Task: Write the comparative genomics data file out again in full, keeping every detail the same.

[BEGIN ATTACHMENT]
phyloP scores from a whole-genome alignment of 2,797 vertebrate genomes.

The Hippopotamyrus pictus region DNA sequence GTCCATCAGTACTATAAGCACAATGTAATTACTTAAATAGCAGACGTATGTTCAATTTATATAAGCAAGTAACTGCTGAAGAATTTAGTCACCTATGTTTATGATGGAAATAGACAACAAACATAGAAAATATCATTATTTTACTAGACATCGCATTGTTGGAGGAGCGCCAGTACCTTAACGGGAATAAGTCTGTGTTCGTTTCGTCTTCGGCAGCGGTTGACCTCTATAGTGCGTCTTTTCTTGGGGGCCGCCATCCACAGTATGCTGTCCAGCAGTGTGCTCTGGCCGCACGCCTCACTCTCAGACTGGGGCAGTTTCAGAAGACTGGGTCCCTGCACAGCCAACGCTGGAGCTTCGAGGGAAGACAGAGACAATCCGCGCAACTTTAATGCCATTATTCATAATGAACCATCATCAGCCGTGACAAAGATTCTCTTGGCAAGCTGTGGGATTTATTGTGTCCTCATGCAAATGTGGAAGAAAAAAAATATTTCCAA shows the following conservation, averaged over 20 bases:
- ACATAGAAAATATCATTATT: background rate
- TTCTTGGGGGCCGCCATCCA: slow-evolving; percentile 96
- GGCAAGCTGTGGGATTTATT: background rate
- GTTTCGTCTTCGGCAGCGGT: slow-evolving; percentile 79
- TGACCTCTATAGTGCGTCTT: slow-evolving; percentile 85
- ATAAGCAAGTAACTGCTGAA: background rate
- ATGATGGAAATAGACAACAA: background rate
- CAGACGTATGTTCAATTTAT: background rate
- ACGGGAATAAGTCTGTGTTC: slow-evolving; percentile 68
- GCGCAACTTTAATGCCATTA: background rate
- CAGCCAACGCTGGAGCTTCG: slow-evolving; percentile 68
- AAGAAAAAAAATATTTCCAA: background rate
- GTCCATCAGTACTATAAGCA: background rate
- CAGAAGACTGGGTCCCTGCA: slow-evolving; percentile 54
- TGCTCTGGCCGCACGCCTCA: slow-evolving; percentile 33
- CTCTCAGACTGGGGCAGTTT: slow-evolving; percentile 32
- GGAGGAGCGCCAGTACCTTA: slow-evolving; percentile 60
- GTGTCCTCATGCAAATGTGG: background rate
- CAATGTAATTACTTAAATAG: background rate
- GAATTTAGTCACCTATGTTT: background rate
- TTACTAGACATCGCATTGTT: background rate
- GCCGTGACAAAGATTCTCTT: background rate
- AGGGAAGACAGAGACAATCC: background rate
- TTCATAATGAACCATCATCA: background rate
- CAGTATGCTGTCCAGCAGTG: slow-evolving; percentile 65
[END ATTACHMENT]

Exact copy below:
phyloP scores from a whole-genome alignment of 2,797 vertebrate genomes.

The Hippopotamyrus pictus region DNA sequence GTCCATCAGTACTATAAGCACAATGTAATTACTTAAATAGCAGACGTATGTTCAATTTATATAAGCAAGTAACTGCTGAAGAATTTAGTCACCTATGTTTATGATGGAAATAGACAACAAACATAGAAAATATCATTATTTTACTAGACATCGCATTGTTGGAGGAGCGCCAGTACCTTAACGGGAATAAGTCTGTGTTCGTTTCGTCTTCGGCAGCGGTTGACCTCTATAGTGCGTCTTTTCTTGGGGGCCGCCATCCACAGTATGCTGTCCAGCAGTGTGCTCTGGCCGCACGCCTCACTCTCAGACTGGGGCAGTTTCAGAAGACTGGGTCCCTGCACAGCCAACGCTGGAGCTTCGAGGGAAGACAGAGACAATCCGCGCAACTTTAATGCCATTATTCATAATGAACCATCATCAGCCGTGACAAAGATTCTCTTGGCAAGCTGTGGGATTTATTGTGTCCTCATGCAAATGTGGAAGAAAAAAAATATTTCCAA shows the following conservation, averaged over 20 bases:
- ACATAGAAAATATCATTATT: background rate
- TTCTTGGGGGCCGCCATCCA: slow-evolving; percentile 96
- GGCAAGCTGTGGGATTTATT: background rate
- GTTTCGTCTTCGGCAGCGGT: slow-evolving; percentile 79
- TGACCTCTATAGTGCGTCTT: slow-evolving; percentile 85
- ATAAGCAAGTAACTGCTGAA: background rate
- ATGATGGAAATAGACAACAA: background rate
- CAGACGTATGTTCAATTTAT: background rate
- ACGGGAATAAGTCTGTGTTC: slow-evolving; percentile 68
- GCGCAACTTTAATGCCATTA: background rate
- CAGCCAACGCTGGAGCTTCG: slow-evolving; percentile 68
- AAGAAAAAAAATATTTCCAA: background rate
- GTCCATCAGTACTATAAGCA: background rate
- CAGAAGACTGGGTCCCTGCA: slow-evolving; percentile 54
- TGCTCTGGCCGCACGCCTCA: slow-evolving; percentile 33
- CTCTCAGACTGGGGCAGTTT: slow-evolving; percentile 32
- GGAGGAGCGCCAGTACCTTA: slow-evolving; percentile 60
- GTGTCCTCATGCAAATGTGG: background rate
- CAATGTAATTACTTAAATAG: background rate
- GAATTTAGTCACCTATGTTT: background rate
- TTACTAGACATCGCATTGTT: background rate
- GCCGTGACAAAGATTCTCTT: background rate
- AGGGAAGACAGAGACAATCC: background rate
- TTCATAATGAACCATCATCA: background rate
- CAGTATGCTGTCCAGCAGTG: slow-evolving; percentile 65